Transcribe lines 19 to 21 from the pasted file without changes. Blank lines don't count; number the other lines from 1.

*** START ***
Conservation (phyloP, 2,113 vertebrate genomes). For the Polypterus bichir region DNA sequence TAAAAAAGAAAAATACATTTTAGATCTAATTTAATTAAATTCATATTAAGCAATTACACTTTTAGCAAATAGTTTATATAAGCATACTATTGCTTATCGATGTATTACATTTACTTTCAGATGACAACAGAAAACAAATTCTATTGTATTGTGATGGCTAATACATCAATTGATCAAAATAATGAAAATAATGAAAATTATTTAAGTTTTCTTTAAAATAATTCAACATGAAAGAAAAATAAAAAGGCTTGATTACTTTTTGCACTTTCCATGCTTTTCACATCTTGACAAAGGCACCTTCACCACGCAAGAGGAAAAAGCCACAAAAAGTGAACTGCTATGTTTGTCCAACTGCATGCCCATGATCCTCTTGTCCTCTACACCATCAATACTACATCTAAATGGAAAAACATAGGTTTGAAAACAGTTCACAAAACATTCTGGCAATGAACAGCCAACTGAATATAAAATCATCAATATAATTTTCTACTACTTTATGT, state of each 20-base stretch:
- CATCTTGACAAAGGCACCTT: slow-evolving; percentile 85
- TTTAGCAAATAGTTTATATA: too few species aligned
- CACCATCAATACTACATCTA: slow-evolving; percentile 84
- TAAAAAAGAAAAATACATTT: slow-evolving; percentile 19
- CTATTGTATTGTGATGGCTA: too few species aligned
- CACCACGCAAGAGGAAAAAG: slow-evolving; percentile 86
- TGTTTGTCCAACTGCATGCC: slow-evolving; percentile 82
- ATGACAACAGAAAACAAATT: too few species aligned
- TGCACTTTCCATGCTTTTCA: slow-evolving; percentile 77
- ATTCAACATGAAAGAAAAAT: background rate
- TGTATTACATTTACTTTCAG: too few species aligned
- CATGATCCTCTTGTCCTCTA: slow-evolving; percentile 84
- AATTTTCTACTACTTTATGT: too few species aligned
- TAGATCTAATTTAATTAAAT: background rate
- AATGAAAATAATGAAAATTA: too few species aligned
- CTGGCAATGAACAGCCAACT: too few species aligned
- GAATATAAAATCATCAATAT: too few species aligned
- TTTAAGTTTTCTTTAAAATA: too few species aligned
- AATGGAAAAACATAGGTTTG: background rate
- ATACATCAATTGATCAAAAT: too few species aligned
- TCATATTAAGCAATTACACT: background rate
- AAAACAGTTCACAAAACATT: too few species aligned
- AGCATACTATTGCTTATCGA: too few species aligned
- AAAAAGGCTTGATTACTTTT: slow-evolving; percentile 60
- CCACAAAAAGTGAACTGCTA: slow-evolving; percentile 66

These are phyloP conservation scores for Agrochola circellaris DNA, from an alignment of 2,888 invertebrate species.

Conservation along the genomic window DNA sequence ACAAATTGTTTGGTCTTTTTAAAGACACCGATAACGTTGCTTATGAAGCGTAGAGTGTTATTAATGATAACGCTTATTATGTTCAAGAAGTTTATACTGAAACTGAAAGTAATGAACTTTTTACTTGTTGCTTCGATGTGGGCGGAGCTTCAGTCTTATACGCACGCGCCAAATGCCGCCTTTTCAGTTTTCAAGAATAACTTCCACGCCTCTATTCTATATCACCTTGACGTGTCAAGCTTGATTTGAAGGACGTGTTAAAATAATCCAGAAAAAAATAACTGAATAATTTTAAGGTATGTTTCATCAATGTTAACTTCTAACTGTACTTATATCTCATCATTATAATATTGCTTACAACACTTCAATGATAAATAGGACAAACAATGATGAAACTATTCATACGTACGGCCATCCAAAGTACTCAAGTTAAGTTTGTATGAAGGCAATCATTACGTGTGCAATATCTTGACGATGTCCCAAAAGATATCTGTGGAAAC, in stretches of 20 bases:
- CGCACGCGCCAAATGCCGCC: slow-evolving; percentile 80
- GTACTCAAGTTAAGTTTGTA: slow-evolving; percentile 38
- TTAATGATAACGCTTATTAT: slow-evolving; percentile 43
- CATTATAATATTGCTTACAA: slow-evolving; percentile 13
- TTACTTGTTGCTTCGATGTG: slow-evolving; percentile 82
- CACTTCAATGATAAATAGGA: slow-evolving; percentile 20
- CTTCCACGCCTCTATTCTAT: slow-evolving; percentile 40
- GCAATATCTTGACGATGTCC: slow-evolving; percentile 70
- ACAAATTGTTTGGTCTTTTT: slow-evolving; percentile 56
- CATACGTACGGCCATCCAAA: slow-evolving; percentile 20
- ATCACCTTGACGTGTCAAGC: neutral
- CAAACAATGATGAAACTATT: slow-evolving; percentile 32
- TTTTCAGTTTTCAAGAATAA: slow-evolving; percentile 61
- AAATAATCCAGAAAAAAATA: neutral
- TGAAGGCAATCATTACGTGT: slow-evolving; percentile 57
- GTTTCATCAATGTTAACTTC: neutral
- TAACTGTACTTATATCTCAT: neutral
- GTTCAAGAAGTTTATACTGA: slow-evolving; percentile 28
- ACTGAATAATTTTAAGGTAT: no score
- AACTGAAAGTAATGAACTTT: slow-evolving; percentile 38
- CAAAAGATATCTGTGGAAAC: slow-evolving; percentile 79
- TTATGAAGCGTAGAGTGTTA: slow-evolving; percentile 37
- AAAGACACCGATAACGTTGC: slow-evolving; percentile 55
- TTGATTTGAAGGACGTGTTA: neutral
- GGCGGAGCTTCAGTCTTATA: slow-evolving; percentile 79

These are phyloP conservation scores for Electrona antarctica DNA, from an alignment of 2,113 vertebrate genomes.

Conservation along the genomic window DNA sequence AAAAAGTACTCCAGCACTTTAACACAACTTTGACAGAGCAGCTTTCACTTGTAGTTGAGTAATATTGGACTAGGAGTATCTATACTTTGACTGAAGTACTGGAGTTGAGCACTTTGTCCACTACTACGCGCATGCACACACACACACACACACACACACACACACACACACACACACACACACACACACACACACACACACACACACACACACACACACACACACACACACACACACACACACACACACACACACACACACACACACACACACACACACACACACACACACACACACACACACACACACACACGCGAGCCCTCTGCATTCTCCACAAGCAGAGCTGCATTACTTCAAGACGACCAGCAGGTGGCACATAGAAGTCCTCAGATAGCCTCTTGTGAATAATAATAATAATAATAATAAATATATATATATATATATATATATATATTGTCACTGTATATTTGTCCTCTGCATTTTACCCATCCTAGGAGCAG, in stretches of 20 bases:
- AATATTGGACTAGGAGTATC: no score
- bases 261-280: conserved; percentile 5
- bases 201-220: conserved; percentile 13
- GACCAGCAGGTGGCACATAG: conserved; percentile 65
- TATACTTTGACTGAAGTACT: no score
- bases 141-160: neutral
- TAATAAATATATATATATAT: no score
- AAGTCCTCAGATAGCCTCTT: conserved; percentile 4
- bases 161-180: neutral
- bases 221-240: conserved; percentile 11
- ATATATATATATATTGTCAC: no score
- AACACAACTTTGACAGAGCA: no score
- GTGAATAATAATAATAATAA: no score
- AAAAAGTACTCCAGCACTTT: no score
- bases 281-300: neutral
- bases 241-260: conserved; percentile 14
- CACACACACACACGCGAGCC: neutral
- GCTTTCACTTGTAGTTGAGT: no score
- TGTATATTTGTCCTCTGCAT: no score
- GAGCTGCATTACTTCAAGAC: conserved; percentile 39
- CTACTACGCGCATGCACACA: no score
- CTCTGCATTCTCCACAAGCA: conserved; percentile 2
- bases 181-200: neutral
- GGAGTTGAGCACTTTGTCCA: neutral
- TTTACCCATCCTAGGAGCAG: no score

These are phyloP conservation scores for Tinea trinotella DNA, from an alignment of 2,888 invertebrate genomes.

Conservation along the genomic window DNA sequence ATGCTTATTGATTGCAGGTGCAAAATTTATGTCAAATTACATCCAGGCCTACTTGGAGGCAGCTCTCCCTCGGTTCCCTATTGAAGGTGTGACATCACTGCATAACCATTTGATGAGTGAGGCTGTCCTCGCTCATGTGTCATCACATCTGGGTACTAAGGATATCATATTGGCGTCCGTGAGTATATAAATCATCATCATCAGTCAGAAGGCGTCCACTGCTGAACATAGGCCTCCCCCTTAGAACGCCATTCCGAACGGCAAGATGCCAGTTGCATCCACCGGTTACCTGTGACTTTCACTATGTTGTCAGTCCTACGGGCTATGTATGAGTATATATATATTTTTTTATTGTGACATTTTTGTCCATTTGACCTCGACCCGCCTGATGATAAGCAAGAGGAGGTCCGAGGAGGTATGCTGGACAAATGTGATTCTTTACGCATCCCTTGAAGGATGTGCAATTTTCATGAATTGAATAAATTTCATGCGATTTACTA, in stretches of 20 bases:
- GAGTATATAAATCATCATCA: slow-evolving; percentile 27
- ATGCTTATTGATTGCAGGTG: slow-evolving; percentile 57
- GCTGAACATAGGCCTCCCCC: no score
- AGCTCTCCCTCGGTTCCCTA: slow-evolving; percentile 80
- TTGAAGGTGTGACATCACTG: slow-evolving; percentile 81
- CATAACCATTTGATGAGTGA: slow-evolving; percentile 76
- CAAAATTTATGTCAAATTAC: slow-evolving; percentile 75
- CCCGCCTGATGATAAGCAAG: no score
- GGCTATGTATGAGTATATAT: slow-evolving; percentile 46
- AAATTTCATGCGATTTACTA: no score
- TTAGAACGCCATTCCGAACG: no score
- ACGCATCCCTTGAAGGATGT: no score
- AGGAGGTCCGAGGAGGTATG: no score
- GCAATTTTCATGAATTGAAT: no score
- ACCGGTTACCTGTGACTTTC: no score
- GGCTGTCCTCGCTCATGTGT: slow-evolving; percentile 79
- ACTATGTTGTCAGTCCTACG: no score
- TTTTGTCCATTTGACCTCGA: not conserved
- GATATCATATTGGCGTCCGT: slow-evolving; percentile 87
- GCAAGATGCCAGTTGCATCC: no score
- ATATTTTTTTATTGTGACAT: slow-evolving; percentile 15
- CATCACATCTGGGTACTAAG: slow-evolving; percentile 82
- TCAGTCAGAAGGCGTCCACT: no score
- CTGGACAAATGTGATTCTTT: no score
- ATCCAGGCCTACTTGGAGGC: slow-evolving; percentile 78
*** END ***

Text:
- TTTAAGTTTTCTTTAAAATA: too few species aligned
- AATGGAAAAACATAGGTTTG: background rate
- ATACATCAATTGATCAAAAT: too few species aligned